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Could death penalty give NCAA new life?

SMU Head coach June Jones
June Jones is bringing life back to SMU, the last school to get the death penalty in 1987.
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A.J. Perez

A.J. Perez previously worked at USA Today, AOL and CBSSports.com, covering beats ranging from performance-enhancing drugs to the NHL. He has also been a finalist for an Associated Press Sports Editors award for investigative reporting. Follow him on Twitter.

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The “death penalty” sounds as if it should be the ultimate deterrent for major college football, a sanction last lodged against Southern Methodist University more than two decades ago.

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SMU was forced to cancel its 1987 season after a string of violations, and the Mustangs are just now recovering.

“I don’t think we’ll ever see that again,” SMU coach June Jones told FOXSports.com. And some within college football could very well be working under that assumption.

Postseason bans, like the current one levied against USC, are as deep as the NCAA goes these days, although several large programs have been put on probation, lost scholarships, been docked recruiting visits or had records and titles vacated.

But, as Jones suggests, even after a recent string of scandals, the NCAA’s most powerful means of scaring schools straight may be a thing of the past.

“The chances of seeing the death penalty again are small, but I would hate to think that coaches and administrators are sitting in their offices and doing a cost-benefit analysis,” said Illinois State associate professor Chad McEvoy, who has studied the impact of sanctions on athletic programs for years. “If you are a big-time college football or basketball coach who is bending the rules, you’d want to know the negative outcomes if your violations are discovered. The data suggests that repercussions are relatively minor compared to the advantage you might gain from cheating.”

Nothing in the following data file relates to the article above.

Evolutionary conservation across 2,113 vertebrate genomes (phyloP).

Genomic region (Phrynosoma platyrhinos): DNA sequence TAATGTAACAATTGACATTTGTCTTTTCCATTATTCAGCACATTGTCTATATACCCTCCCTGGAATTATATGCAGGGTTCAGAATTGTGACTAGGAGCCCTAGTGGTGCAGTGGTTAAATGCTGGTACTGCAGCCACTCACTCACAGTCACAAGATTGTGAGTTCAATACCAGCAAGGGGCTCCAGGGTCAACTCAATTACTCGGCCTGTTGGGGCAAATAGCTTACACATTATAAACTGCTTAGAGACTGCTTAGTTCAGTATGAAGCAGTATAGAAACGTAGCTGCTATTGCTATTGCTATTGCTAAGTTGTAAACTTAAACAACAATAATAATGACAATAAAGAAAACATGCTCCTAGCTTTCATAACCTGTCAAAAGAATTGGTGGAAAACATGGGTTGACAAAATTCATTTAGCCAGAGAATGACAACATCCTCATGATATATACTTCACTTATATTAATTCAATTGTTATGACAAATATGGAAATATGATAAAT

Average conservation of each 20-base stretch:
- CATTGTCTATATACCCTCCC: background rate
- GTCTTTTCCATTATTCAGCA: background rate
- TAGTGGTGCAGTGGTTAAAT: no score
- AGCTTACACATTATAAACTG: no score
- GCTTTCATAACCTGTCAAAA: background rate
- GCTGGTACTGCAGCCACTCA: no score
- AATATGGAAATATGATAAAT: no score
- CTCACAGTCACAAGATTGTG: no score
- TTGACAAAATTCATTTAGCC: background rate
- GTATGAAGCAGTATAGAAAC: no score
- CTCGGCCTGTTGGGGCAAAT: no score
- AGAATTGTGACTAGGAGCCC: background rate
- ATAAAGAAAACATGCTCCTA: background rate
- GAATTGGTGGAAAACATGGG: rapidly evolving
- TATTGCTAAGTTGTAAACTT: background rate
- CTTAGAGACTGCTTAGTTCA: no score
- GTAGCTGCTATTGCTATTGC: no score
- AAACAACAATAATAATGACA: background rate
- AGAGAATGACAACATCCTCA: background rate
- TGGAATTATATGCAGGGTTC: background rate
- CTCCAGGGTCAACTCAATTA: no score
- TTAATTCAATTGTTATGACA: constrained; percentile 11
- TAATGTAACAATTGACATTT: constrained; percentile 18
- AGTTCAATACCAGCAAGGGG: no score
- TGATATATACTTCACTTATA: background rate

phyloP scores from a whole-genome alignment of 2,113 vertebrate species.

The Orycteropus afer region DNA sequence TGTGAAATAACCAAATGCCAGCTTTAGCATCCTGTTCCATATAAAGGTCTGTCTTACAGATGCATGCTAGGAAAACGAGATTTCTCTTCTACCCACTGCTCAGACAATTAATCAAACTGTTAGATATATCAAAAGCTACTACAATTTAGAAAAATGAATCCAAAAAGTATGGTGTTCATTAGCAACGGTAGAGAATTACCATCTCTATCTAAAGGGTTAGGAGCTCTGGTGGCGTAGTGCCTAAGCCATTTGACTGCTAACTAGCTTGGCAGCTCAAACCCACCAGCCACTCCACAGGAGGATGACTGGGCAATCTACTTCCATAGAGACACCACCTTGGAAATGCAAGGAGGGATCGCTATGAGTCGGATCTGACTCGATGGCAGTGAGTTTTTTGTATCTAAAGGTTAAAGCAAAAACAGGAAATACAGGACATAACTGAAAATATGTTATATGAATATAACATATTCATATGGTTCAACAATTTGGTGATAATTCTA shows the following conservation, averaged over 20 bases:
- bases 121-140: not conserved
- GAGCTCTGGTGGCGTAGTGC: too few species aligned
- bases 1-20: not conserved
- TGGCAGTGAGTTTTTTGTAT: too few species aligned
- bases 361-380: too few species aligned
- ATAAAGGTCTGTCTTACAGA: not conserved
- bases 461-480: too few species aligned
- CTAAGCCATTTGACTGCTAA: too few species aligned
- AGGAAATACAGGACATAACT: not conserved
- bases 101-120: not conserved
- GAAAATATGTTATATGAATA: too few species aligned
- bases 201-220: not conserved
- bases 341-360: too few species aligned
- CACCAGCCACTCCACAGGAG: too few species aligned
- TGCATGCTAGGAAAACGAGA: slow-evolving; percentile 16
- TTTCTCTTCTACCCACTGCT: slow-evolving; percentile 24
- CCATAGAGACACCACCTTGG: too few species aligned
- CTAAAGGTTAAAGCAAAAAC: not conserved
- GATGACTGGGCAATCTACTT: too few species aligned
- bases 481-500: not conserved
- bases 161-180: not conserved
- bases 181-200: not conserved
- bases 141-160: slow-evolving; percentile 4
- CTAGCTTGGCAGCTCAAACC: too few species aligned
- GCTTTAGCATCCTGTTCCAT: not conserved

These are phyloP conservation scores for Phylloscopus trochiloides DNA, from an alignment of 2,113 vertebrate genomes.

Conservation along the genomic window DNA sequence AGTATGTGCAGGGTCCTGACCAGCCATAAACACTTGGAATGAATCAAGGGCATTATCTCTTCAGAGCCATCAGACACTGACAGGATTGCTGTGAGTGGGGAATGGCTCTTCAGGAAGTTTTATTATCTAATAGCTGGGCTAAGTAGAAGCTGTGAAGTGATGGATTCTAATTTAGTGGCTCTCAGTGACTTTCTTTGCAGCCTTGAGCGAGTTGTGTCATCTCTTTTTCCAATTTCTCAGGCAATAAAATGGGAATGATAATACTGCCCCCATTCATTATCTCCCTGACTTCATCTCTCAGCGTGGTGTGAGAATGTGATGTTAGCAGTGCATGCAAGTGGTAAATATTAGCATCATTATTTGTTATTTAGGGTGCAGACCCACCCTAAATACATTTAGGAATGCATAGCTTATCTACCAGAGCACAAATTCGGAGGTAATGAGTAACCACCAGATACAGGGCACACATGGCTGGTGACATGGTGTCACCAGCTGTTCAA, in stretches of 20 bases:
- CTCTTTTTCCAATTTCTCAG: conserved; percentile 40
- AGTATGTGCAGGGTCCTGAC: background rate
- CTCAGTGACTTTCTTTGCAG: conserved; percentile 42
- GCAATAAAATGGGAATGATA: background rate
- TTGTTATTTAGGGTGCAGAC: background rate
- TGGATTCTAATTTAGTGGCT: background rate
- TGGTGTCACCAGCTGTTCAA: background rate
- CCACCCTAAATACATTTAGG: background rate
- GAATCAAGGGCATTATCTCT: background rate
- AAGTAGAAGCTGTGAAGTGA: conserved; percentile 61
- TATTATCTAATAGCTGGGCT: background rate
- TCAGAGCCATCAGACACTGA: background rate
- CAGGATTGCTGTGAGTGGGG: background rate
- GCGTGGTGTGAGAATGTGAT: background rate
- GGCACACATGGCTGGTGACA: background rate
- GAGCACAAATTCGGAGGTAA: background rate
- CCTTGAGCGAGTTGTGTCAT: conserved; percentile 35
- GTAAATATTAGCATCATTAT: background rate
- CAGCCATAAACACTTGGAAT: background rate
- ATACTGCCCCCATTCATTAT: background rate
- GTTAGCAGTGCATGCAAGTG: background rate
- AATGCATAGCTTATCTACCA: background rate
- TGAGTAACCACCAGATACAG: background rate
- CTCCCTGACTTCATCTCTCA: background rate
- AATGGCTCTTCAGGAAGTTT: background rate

For coaches, the biggest downside of violating NCAA rules recently is the loss of employment. Ohio State’s Jim Tressel resigned under pressure after an investigation showed he concealed information about quarterback Terrelle Pryor and other players allegedly trading memorabilia for cash and tattoos. On Wednesday, the University of North Carolina forced out Butch Davis after the school was told by the NCAA that there had been nine major violations in the football program under his watch.

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The repercussions for the schools involved haven’t been nearly as biting.

Miami, Auburn and Alabama all won national championships in the past decade after each was tagged with serious sanctions in years prior. Off the field, booster money and ticket sales tend to rebound, as well. And as other major programs like Oregon are subject to ongoing investigations, the stigma that once tanked a school’s credibility could even be lessened these days.

“This persistent drip, drip, drip of allegations that turn into sanctions may not resonate like it once did,” said David Carter, executive director of the USC Sports Business Institute. “A lot of fans have gone tone deaf. I think there is a belief out there that there are so many programs running afoul of the rules that it’s becoming impossible to regulate. It’s like when you hear of so many doping cases in the Tour de France or a baseball player testing positive for steroids a few years ago. With respect to college athletics, I think there are a lot of fans out there rolling their eyes.”